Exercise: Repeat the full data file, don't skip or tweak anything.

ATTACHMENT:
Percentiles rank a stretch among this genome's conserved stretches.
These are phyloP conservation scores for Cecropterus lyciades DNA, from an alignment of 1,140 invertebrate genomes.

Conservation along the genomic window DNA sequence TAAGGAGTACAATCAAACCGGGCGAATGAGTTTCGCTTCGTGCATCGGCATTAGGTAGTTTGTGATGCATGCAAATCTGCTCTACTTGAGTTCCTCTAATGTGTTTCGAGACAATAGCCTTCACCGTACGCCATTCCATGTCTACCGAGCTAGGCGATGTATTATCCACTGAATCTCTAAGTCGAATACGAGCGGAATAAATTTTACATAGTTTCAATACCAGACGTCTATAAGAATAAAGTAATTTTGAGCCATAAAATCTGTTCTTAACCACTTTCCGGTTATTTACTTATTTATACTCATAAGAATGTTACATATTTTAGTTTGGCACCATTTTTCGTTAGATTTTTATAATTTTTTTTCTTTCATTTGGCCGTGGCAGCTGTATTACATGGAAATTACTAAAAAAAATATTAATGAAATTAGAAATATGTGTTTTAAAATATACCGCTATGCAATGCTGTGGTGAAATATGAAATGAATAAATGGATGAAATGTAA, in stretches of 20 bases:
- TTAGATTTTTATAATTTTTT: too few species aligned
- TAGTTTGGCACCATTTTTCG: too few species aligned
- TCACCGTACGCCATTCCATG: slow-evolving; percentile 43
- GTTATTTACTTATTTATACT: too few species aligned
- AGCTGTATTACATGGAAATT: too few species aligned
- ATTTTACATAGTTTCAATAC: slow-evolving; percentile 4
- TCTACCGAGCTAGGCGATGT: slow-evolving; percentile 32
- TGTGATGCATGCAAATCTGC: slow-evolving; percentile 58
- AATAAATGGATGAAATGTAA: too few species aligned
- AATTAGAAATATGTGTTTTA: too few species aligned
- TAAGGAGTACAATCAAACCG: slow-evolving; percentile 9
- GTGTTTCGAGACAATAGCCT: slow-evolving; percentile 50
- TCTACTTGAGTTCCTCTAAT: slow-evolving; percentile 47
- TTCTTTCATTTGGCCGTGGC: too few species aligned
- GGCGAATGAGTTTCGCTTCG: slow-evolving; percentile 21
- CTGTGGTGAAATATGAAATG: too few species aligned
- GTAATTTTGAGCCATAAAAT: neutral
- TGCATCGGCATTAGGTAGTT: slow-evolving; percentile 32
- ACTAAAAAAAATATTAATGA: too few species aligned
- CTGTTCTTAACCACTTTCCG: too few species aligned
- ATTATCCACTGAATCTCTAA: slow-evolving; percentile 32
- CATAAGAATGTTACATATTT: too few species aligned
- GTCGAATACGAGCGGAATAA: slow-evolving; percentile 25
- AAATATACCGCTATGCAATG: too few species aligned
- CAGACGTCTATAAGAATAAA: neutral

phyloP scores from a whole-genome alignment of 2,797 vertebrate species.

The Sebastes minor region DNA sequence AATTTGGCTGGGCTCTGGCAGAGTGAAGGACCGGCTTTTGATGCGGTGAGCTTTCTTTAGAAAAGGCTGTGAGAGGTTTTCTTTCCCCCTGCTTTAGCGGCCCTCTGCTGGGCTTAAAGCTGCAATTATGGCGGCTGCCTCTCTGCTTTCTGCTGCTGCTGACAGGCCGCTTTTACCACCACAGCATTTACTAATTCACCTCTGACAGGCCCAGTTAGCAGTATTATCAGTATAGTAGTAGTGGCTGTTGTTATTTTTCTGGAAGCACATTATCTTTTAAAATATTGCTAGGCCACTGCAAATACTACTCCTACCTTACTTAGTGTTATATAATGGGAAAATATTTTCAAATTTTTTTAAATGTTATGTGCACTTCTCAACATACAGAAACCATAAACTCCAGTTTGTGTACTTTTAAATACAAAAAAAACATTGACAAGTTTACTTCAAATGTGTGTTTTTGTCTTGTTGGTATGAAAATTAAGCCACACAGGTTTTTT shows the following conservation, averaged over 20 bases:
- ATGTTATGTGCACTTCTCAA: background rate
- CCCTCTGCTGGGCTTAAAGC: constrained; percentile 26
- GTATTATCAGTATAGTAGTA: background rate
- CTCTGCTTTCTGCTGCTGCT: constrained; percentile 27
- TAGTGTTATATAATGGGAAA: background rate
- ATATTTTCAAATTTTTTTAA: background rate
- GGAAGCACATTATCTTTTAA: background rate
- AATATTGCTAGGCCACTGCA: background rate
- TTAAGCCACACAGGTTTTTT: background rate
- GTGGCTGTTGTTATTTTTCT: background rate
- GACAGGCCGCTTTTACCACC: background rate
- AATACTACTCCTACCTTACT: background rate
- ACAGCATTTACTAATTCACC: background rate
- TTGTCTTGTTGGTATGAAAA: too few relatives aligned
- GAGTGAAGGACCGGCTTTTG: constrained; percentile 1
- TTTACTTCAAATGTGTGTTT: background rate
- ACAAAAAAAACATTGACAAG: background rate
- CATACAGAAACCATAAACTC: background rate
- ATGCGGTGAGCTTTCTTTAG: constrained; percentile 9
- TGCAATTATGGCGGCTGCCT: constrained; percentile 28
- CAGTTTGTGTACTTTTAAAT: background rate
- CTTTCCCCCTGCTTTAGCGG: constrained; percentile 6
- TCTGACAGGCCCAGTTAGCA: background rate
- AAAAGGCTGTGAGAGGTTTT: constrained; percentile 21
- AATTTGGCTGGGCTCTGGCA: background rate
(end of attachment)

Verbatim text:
Percentiles rank a stretch among this genome's conserved stretches.
These are phyloP conservation scores for Cecropterus lyciades DNA, from an alignment of 1,140 invertebrate genomes.

Conservation along the genomic window DNA sequence TAAGGAGTACAATCAAACCGGGCGAATGAGTTTCGCTTCGTGCATCGGCATTAGGTAGTTTGTGATGCATGCAAATCTGCTCTACTTGAGTTCCTCTAATGTGTTTCGAGACAATAGCCTTCACCGTACGCCATTCCATGTCTACCGAGCTAGGCGATGTATTATCCACTGAATCTCTAAGTCGAATACGAGCGGAATAAATTTTACATAGTTTCAATACCAGACGTCTATAAGAATAAAGTAATTTTGAGCCATAAAATCTGTTCTTAACCACTTTCCGGTTATTTACTTATTTATACTCATAAGAATGTTACATATTTTAGTTTGGCACCATTTTTCGTTAGATTTTTATAATTTTTTTTCTTTCATTTGGCCGTGGCAGCTGTATTACATGGAAATTACTAAAAAAAATATTAATGAAATTAGAAATATGTGTTTTAAAATATACCGCTATGCAATGCTGTGGTGAAATATGAAATGAATAAATGGATGAAATGTAA, in stretches of 20 bases:
- TTAGATTTTTATAATTTTTT: too few species aligned
- TAGTTTGGCACCATTTTTCG: too few species aligned
- TCACCGTACGCCATTCCATG: slow-evolving; percentile 43
- GTTATTTACTTATTTATACT: too few species aligned
- AGCTGTATTACATGGAAATT: too few species aligned
- ATTTTACATAGTTTCAATAC: slow-evolving; percentile 4
- TCTACCGAGCTAGGCGATGT: slow-evolving; percentile 32
- TGTGATGCATGCAAATCTGC: slow-evolving; percentile 58
- AATAAATGGATGAAATGTAA: too few species aligned
- AATTAGAAATATGTGTTTTA: too few species aligned
- TAAGGAGTACAATCAAACCG: slow-evolving; percentile 9
- GTGTTTCGAGACAATAGCCT: slow-evolving; percentile 50
- TCTACTTGAGTTCCTCTAAT: slow-evolving; percentile 47
- TTCTTTCATTTGGCCGTGGC: too few species aligned
- GGCGAATGAGTTTCGCTTCG: slow-evolving; percentile 21
- CTGTGGTGAAATATGAAATG: too few species aligned
- GTAATTTTGAGCCATAAAAT: neutral
- TGCATCGGCATTAGGTAGTT: slow-evolving; percentile 32
- ACTAAAAAAAATATTAATGA: too few species aligned
- CTGTTCTTAACCACTTTCCG: too few species aligned
- ATTATCCACTGAATCTCTAA: slow-evolving; percentile 32
- CATAAGAATGTTACATATTT: too few species aligned
- GTCGAATACGAGCGGAATAA: slow-evolving; percentile 25
- AAATATACCGCTATGCAATG: too few species aligned
- CAGACGTCTATAAGAATAAA: neutral

phyloP scores from a whole-genome alignment of 2,797 vertebrate species.

The Sebastes minor region DNA sequence AATTTGGCTGGGCTCTGGCAGAGTGAAGGACCGGCTTTTGATGCGGTGAGCTTTCTTTAGAAAAGGCTGTGAGAGGTTTTCTTTCCCCCTGCTTTAGCGGCCCTCTGCTGGGCTTAAAGCTGCAATTATGGCGGCTGCCTCTCTGCTTTCTGCTGCTGCTGACAGGCCGCTTTTACCACCACAGCATTTACTAATTCACCTCTGACAGGCCCAGTTAGCAGTATTATCAGTATAGTAGTAGTGGCTGTTGTTATTTTTCTGGAAGCACATTATCTTTTAAAATATTGCTAGGCCACTGCAAATACTACTCCTACCTTACTTAGTGTTATATAATGGGAAAATATTTTCAAATTTTTTTAAATGTTATGTGCACTTCTCAACATACAGAAACCATAAACTCCAGTTTGTGTACTTTTAAATACAAAAAAAACATTGACAAGTTTACTTCAAATGTGTGTTTTTGTCTTGTTGGTATGAAAATTAAGCCACACAGGTTTTTT shows the following conservation, averaged over 20 bases:
- ATGTTATGTGCACTTCTCAA: background rate
- CCCTCTGCTGGGCTTAAAGC: constrained; percentile 26
- GTATTATCAGTATAGTAGTA: background rate
- CTCTGCTTTCTGCTGCTGCT: constrained; percentile 27
- TAGTGTTATATAATGGGAAA: background rate
- ATATTTTCAAATTTTTTTAA: background rate
- GGAAGCACATTATCTTTTAA: background rate
- AATATTGCTAGGCCACTGCA: background rate
- TTAAGCCACACAGGTTTTTT: background rate
- GTGGCTGTTGTTATTTTTCT: background rate
- GACAGGCCGCTTTTACCACC: background rate
- AATACTACTCCTACCTTACT: background rate
- ACAGCATTTACTAATTCACC: background rate
- TTGTCTTGTTGGTATGAAAA: too few relatives aligned
- GAGTGAAGGACCGGCTTTTG: constrained; percentile 1
- TTTACTTCAAATGTGTGTTT: background rate
- ACAAAAAAAACATTGACAAG: background rate
- CATACAGAAACCATAAACTC: background rate
- ATGCGGTGAGCTTTCTTTAG: constrained; percentile 9
- TGCAATTATGGCGGCTGCCT: constrained; percentile 28
- CAGTTTGTGTACTTTTAAAT: background rate
- CTTTCCCCCTGCTTTAGCGG: constrained; percentile 6
- TCTGACAGGCCCAGTTAGCA: background rate
- AAAAGGCTGTGAGAGGTTTT: constrained; percentile 21
- AATTTGGCTGGGCTCTGGCA: background rate